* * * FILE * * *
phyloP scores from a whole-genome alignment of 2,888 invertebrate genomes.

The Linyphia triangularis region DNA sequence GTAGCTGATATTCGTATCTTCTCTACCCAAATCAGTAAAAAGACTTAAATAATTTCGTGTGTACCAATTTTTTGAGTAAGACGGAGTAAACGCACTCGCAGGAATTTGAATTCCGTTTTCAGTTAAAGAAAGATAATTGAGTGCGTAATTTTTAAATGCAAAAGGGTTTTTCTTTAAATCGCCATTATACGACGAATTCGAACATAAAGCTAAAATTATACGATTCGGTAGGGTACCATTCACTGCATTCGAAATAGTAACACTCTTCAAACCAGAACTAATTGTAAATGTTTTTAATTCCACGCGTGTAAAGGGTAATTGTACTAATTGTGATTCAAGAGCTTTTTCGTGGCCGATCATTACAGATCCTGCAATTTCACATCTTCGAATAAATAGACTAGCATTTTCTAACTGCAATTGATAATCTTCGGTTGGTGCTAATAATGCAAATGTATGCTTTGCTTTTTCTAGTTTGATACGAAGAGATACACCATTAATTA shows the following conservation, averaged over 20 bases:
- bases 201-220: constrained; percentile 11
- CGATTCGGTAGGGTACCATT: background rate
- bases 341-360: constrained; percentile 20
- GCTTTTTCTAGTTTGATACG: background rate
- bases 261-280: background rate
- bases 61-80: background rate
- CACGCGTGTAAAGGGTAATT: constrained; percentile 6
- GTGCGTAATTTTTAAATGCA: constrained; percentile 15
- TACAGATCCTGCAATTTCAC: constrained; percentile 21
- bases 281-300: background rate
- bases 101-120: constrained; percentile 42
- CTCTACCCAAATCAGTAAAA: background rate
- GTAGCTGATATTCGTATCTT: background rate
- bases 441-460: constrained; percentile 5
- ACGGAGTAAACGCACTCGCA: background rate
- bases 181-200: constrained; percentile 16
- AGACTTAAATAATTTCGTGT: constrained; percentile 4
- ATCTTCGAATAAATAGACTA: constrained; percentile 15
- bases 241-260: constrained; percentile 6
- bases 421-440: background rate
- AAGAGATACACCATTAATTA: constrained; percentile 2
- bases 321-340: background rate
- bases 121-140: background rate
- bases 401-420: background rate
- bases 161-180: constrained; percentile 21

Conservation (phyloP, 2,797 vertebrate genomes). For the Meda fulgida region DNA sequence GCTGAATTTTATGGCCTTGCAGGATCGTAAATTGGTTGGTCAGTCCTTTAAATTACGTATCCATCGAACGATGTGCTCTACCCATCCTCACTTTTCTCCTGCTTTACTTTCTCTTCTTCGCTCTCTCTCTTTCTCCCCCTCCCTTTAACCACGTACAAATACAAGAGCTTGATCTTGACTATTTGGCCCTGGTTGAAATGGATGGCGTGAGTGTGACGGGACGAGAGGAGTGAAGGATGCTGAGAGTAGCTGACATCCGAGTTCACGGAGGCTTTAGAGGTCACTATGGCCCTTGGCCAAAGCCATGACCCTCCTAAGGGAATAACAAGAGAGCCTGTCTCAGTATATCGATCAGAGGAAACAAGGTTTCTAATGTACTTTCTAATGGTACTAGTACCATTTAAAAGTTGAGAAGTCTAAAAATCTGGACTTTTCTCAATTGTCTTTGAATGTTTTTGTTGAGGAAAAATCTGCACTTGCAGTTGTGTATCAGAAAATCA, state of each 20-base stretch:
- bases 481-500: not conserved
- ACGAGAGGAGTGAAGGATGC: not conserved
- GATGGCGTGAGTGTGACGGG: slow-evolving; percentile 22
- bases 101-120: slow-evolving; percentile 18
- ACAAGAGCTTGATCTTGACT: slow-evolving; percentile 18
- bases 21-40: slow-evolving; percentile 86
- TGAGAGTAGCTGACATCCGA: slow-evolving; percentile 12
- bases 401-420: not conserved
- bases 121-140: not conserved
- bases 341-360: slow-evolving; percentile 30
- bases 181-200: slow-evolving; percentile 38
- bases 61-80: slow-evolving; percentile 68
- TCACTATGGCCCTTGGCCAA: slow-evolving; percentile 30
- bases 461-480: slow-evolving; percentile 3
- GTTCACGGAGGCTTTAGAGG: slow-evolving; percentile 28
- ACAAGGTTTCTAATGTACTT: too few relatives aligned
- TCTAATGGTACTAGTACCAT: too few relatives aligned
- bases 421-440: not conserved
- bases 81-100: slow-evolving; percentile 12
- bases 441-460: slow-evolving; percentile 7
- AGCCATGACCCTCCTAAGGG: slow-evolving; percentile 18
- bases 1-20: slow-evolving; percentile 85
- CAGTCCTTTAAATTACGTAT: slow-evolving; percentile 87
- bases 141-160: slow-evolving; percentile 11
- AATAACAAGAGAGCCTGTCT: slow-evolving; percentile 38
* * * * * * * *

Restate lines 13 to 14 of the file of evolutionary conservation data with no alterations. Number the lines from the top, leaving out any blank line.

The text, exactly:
- bases 101-120: constrained; percentile 42
- CTCTACCCAAATCAGTAAAA: background rate